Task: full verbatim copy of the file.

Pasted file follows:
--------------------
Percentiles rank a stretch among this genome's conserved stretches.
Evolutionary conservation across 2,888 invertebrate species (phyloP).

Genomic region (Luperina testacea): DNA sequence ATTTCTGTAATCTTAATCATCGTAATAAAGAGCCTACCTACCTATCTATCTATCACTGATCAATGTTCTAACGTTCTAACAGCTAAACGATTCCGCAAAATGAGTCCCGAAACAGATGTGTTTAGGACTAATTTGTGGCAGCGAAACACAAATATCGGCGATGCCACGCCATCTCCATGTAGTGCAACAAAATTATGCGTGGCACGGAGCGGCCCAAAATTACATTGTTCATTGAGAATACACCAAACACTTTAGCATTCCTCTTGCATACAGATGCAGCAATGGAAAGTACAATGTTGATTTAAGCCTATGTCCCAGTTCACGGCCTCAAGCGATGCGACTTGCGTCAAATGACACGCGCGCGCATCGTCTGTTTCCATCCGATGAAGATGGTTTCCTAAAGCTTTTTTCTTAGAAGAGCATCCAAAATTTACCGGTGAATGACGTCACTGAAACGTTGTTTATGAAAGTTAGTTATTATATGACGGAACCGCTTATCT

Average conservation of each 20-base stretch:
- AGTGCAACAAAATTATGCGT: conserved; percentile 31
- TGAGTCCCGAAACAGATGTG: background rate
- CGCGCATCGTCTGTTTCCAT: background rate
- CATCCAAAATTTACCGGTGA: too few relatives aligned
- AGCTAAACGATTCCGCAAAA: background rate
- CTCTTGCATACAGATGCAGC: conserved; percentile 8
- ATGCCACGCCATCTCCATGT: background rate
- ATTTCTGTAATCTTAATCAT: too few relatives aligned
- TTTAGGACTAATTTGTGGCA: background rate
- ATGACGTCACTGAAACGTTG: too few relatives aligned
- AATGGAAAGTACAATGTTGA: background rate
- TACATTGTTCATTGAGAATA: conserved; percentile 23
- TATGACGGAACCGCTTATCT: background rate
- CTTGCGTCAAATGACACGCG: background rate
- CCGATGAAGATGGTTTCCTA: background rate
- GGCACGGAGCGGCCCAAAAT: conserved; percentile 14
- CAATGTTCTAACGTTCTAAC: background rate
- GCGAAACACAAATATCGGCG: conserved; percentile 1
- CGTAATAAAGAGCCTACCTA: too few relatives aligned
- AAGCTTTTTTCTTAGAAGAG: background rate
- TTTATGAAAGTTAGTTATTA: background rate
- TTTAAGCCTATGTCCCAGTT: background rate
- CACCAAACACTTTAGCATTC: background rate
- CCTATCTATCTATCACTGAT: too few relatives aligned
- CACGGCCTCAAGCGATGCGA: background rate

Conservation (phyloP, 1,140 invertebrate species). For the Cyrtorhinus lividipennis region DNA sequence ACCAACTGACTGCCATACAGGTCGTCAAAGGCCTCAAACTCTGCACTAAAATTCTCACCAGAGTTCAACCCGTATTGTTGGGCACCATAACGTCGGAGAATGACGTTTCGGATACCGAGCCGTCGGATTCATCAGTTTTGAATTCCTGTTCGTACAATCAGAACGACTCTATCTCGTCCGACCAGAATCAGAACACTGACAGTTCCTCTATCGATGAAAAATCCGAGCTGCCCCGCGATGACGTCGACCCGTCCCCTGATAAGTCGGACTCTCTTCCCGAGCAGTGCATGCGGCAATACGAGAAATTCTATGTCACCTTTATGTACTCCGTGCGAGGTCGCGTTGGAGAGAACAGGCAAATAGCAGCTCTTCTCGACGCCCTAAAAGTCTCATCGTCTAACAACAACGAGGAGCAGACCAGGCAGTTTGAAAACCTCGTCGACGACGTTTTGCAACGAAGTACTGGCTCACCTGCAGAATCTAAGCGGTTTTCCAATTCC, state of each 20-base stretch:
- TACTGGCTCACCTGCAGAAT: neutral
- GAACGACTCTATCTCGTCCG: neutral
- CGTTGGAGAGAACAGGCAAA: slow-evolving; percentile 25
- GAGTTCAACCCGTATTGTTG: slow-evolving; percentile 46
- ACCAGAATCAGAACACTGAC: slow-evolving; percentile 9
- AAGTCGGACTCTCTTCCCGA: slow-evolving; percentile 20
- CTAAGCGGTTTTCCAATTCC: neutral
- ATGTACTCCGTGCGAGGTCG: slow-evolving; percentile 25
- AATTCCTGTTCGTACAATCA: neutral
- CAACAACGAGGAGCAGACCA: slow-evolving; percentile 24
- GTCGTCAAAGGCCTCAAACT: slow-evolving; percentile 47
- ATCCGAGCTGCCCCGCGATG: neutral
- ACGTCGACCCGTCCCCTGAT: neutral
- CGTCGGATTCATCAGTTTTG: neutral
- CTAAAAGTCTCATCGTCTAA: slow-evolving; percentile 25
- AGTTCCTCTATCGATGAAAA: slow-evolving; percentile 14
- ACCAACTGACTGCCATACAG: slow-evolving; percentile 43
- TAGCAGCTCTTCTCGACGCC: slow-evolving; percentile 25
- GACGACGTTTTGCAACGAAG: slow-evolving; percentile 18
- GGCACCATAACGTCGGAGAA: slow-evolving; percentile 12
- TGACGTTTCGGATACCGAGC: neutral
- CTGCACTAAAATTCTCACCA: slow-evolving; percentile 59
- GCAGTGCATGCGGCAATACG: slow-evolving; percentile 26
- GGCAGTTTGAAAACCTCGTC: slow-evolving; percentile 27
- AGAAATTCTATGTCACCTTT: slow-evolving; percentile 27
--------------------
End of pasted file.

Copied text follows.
Percentiles rank a stretch among this genome's conserved stretches.
Evolutionary conservation across 2,888 invertebrate species (phyloP).

Genomic region (Luperina testacea): DNA sequence ATTTCTGTAATCTTAATCATCGTAATAAAGAGCCTACCTACCTATCTATCTATCACTGATCAATGTTCTAACGTTCTAACAGCTAAACGATTCCGCAAAATGAGTCCCGAAACAGATGTGTTTAGGACTAATTTGTGGCAGCGAAACACAAATATCGGCGATGCCACGCCATCTCCATGTAGTGCAACAAAATTATGCGTGGCACGGAGCGGCCCAAAATTACATTGTTCATTGAGAATACACCAAACACTTTAGCATTCCTCTTGCATACAGATGCAGCAATGGAAAGTACAATGTTGATTTAAGCCTATGTCCCAGTTCACGGCCTCAAGCGATGCGACTTGCGTCAAATGACACGCGCGCGCATCGTCTGTTTCCATCCGATGAAGATGGTTTCCTAAAGCTTTTTTCTTAGAAGAGCATCCAAAATTTACCGGTGAATGACGTCACTGAAACGTTGTTTATGAAAGTTAGTTATTATATGACGGAACCGCTTATCT

Average conservation of each 20-base stretch:
- AGTGCAACAAAATTATGCGT: conserved; percentile 31
- TGAGTCCCGAAACAGATGTG: background rate
- CGCGCATCGTCTGTTTCCAT: background rate
- CATCCAAAATTTACCGGTGA: too few relatives aligned
- AGCTAAACGATTCCGCAAAA: background rate
- CTCTTGCATACAGATGCAGC: conserved; percentile 8
- ATGCCACGCCATCTCCATGT: background rate
- ATTTCTGTAATCTTAATCAT: too few relatives aligned
- TTTAGGACTAATTTGTGGCA: background rate
- ATGACGTCACTGAAACGTTG: too few relatives aligned
- AATGGAAAGTACAATGTTGA: background rate
- TACATTGTTCATTGAGAATA: conserved; percentile 23
- TATGACGGAACCGCTTATCT: background rate
- CTTGCGTCAAATGACACGCG: background rate
- CCGATGAAGATGGTTTCCTA: background rate
- GGCACGGAGCGGCCCAAAAT: conserved; percentile 14
- CAATGTTCTAACGTTCTAAC: background rate
- GCGAAACACAAATATCGGCG: conserved; percentile 1
- CGTAATAAAGAGCCTACCTA: too few relatives aligned
- AAGCTTTTTTCTTAGAAGAG: background rate
- TTTATGAAAGTTAGTTATTA: background rate
- TTTAAGCCTATGTCCCAGTT: background rate
- CACCAAACACTTTAGCATTC: background rate
- CCTATCTATCTATCACTGAT: too few relatives aligned
- CACGGCCTCAAGCGATGCGA: background rate

Conservation (phyloP, 1,140 invertebrate species). For the Cyrtorhinus lividipennis region DNA sequence ACCAACTGACTGCCATACAGGTCGTCAAAGGCCTCAAACTCTGCACTAAAATTCTCACCAGAGTTCAACCCGTATTGTTGGGCACCATAACGTCGGAGAATGACGTTTCGGATACCGAGCCGTCGGATTCATCAGTTTTGAATTCCTGTTCGTACAATCAGAACGACTCTATCTCGTCCGACCAGAATCAGAACACTGACAGTTCCTCTATCGATGAAAAATCCGAGCTGCCCCGCGATGACGTCGACCCGTCCCCTGATAAGTCGGACTCTCTTCCCGAGCAGTGCATGCGGCAATACGAGAAATTCTATGTCACCTTTATGTACTCCGTGCGAGGTCGCGTTGGAGAGAACAGGCAAATAGCAGCTCTTCTCGACGCCCTAAAAGTCTCATCGTCTAACAACAACGAGGAGCAGACCAGGCAGTTTGAAAACCTCGTCGACGACGTTTTGCAACGAAGTACTGGCTCACCTGCAGAATCTAAGCGGTTTTCCAATTCC, state of each 20-base stretch:
- TACTGGCTCACCTGCAGAAT: neutral
- GAACGACTCTATCTCGTCCG: neutral
- CGTTGGAGAGAACAGGCAAA: slow-evolving; percentile 25
- GAGTTCAACCCGTATTGTTG: slow-evolving; percentile 46
- ACCAGAATCAGAACACTGAC: slow-evolving; percentile 9
- AAGTCGGACTCTCTTCCCGA: slow-evolving; percentile 20
- CTAAGCGGTTTTCCAATTCC: neutral
- ATGTACTCCGTGCGAGGTCG: slow-evolving; percentile 25
- AATTCCTGTTCGTACAATCA: neutral
- CAACAACGAGGAGCAGACCA: slow-evolving; percentile 24
- GTCGTCAAAGGCCTCAAACT: slow-evolving; percentile 47
- ATCCGAGCTGCCCCGCGATG: neutral
- ACGTCGACCCGTCCCCTGAT: neutral
- CGTCGGATTCATCAGTTTTG: neutral
- CTAAAAGTCTCATCGTCTAA: slow-evolving; percentile 25
- AGTTCCTCTATCGATGAAAA: slow-evolving; percentile 14
- ACCAACTGACTGCCATACAG: slow-evolving; percentile 43
- TAGCAGCTCTTCTCGACGCC: slow-evolving; percentile 25
- GACGACGTTTTGCAACGAAG: slow-evolving; percentile 18
- GGCACCATAACGTCGGAGAA: slow-evolving; percentile 12
- TGACGTTTCGGATACCGAGC: neutral
- CTGCACTAAAATTCTCACCA: slow-evolving; percentile 59
- GCAGTGCATGCGGCAATACG: slow-evolving; percentile 26
- GGCAGTTTGAAAACCTCGTC: slow-evolving; percentile 27
- AGAAATTCTATGTCACCTTT: slow-evolving; percentile 27